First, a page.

All Star Club members can boost both their athletic abilities and cash flow by brandishing Baseball City's modern equipment and by enrolling in classes at discounted rates. Budding MVPs bloom under the warming glow of several clinics, which impart lessons in hitting, fielding, pitching, and flagging down wandering peanut vendors. Resident trainers also host private sessions to give players the extra attention they need to excel at duet singing. Even without enrollment in lessons, members and their families benefit from unlimited use of the training area, a 10% discount in the pro shop, and the right to reserve batting cages in advance to prevent paraphrased renditions of "Who's On First."
As the Double-A affiliate of the Minnesota Twins, the Rock Cats clubhouse is baseball's equivalent of an arboretum, blossoming in the summer with big-league-ready talent while nurturing future pros, a laundry list of baseball all-stars that has previously included Joe Mauer, Justin Morneau, David Ortiz, and Torii Hunter. Following the frenetic lead of Rocky, a full roster of mascots entices eyes with various forms of family-friendly entertainment throughout each game. An extra dose of off-the-field entertainment can also be savored inside the ballpark's Fun Zone, where fans test their skills by smacking baseballs in a homerun derby, throwing fastballs with speed pitch, or swinging an oversize hot dog to prepare for the day when professional baseball decides all bats must be meat-based.
In 2012, the Bluefish became the first team in Atlantic League history to reach 1,000 victories. It was a huge milestone for a franchise that today, stands as one of only two remaining charter teams throughout the entire league. The 'Fish initially brought baseball back to Park City in 1998, and advanced to the league championship series in a losing effort. A year later, though, they returned with their first league title after defeating the Somerset Patriots.
The team's early success established a winning tradition–in fact, the Bluefish didn't suffer their first losing season until their eighth year of existence. Winning hasn't been the only tradition in Bridgeport, however. The Bluefish battle the Long Island Ducks every season for the Ferry Cup, trying to establish regional supremacy on the baseball diamond instead of by firing a barrage of used baseballs across the Long Island Sound.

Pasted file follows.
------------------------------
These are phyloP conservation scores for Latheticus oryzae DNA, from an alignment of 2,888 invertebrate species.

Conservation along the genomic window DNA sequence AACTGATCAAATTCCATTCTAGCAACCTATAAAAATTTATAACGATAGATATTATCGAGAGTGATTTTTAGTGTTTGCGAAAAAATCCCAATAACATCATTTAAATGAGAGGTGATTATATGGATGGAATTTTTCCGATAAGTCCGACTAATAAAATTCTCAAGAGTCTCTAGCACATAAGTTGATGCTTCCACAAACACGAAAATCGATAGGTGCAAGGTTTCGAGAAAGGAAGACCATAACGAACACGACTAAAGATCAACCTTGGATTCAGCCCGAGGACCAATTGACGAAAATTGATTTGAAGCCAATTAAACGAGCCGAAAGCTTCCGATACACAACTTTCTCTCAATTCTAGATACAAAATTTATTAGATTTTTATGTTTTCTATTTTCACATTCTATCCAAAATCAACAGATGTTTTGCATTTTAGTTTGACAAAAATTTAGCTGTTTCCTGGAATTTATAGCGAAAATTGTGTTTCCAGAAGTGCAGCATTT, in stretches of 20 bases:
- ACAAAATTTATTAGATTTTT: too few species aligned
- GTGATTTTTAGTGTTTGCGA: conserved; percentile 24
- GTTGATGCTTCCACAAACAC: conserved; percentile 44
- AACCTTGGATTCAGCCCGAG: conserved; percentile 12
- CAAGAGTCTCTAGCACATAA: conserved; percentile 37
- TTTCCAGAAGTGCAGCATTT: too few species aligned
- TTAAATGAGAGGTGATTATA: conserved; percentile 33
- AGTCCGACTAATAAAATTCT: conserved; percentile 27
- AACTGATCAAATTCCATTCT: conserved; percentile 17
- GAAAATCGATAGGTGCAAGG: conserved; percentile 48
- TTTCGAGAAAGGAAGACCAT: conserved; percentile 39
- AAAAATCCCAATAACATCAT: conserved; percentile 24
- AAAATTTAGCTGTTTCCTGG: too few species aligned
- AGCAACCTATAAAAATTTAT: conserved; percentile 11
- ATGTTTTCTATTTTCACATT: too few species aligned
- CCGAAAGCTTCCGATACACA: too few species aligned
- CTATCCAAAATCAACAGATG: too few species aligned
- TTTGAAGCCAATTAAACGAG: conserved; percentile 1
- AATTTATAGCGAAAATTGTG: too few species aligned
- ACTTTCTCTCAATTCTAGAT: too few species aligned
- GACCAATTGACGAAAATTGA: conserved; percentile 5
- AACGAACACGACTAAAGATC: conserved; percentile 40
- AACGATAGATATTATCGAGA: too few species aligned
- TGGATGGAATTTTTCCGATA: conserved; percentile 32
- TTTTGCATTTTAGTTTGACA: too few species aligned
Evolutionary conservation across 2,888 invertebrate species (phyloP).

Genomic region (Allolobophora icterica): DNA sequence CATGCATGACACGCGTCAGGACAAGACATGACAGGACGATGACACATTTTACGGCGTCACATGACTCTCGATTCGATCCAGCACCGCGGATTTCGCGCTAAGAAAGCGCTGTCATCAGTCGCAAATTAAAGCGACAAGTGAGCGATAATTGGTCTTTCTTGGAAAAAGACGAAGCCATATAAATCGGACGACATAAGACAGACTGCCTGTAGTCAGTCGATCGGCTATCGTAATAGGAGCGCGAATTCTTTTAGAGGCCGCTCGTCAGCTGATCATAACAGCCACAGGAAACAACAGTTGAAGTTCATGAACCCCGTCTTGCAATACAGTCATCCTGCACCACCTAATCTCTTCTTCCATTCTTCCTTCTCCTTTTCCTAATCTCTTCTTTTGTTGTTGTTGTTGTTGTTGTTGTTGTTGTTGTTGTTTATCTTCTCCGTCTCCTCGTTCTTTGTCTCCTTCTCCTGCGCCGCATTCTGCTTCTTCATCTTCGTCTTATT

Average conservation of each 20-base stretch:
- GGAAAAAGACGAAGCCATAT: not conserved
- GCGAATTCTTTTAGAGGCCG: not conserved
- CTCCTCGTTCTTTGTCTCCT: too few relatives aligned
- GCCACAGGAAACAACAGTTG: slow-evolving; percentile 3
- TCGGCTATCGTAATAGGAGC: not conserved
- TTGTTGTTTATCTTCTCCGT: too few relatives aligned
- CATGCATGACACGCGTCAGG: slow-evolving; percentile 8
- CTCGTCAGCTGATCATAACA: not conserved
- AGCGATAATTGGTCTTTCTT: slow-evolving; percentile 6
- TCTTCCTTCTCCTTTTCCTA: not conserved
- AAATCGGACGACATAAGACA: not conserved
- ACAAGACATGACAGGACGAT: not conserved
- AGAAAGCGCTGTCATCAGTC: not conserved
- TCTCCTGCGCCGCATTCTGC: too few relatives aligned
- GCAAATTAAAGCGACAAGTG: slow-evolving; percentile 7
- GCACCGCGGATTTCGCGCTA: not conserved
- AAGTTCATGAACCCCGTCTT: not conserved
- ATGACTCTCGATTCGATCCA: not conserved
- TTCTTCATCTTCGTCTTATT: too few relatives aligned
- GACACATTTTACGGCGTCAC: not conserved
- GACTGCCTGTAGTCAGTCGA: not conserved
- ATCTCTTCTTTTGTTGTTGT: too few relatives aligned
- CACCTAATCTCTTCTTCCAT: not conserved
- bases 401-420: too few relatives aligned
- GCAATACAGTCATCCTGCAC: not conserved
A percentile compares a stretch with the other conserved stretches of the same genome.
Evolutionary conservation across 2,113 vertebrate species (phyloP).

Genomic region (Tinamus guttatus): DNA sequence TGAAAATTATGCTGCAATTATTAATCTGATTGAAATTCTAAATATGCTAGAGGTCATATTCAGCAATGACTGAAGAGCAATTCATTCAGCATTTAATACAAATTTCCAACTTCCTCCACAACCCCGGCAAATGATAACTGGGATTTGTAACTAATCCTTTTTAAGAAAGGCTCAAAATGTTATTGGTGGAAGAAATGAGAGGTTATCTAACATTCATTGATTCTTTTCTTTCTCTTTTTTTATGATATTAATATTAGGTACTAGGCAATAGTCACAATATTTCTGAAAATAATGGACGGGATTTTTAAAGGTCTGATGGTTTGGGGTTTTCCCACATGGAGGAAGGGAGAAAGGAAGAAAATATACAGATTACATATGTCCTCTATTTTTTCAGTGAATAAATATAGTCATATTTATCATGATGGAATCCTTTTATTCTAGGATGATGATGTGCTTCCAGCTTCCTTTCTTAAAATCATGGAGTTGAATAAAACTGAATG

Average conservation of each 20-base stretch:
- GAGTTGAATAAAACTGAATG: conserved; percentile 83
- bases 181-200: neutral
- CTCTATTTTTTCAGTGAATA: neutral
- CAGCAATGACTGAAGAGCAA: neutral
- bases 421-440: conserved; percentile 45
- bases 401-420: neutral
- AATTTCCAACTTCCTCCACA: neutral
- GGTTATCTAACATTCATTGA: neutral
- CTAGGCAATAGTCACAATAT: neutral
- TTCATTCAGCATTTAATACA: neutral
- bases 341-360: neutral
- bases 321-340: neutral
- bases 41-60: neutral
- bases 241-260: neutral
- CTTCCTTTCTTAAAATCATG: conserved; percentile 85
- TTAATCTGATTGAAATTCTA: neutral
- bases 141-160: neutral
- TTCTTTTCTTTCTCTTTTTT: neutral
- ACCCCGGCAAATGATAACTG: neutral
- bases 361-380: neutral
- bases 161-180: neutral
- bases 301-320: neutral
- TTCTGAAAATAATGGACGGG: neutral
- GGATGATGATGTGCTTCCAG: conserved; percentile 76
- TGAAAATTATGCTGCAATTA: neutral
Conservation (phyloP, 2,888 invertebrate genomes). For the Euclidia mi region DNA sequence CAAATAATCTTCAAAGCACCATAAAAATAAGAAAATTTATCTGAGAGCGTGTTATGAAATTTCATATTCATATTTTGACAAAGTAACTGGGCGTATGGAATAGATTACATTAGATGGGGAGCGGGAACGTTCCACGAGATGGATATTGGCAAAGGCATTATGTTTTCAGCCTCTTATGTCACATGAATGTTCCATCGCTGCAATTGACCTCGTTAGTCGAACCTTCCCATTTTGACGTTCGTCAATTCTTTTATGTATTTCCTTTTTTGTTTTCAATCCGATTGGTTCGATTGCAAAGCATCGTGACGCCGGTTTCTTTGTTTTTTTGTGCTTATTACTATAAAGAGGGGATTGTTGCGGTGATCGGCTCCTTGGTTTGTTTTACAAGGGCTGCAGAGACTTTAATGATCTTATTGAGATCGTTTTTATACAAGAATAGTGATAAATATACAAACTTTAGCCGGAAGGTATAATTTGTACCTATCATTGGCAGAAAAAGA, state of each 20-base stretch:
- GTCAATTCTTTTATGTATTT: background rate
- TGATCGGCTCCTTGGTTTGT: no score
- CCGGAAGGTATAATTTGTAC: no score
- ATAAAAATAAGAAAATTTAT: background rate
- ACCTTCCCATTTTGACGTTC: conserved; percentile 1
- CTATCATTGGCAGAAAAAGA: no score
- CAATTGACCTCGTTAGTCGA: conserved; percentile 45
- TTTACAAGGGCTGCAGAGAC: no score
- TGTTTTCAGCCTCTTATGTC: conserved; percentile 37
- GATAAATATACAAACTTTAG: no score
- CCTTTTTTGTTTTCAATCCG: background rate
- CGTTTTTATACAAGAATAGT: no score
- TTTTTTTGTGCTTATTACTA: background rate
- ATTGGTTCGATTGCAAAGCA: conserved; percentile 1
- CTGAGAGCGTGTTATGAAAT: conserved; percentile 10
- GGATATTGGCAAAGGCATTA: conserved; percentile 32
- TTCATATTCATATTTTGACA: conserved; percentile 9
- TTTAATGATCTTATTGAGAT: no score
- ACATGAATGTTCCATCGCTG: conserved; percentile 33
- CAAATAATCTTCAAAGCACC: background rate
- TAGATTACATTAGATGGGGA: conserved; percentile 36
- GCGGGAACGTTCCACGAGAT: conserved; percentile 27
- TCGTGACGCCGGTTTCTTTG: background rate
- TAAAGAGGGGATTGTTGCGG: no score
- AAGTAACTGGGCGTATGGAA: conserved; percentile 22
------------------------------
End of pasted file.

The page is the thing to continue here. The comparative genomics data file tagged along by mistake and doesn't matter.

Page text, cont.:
Baseball is alive all year-round at All Star Indoor Batting Range Baseball & Softball Academy. Started in 1991 by three baseball fans—Kevin and Brian Gilroy and Frank Rizzo—the facility gives players the chance to practice no matter how many inches of snow or packs of rabid umpires are flurrying outside. The 15,000-square-foot sports haven boasts seven tunnel cages for practicing all aspects of the game. Other elements, such as stadium benches and 7,000 square feet of artificial turf, give the academy the feel of an indoor diamond. To help players take their skills to the next level, the academy also offers private and semiprivate lessons, and maintains a pro shop stocked with essential gear.
Star Hill is expansive, but its staff strives to keep the environment unintimidating. Beneath the white dome lies 105,000 square feet of fields, courts, and tracks, which host sporting clinics and league games throughout the year. Alongside, the main facility's 30,000 square feet house a 25-yard swimming and diving pool, a fitness center with top-of-the-line cardio and weight machines and free weights, and group fitness rooms. Personal training for kids and adults can focus on anything from getting in shape to targeted sports fitness or even triathlon training. After a run around the quarter-mile track, a skip on the treadmill, or taking in a field-hockey game, members can take advantage of the arcade or enjoy dinner at the caf? on the outdoor patio.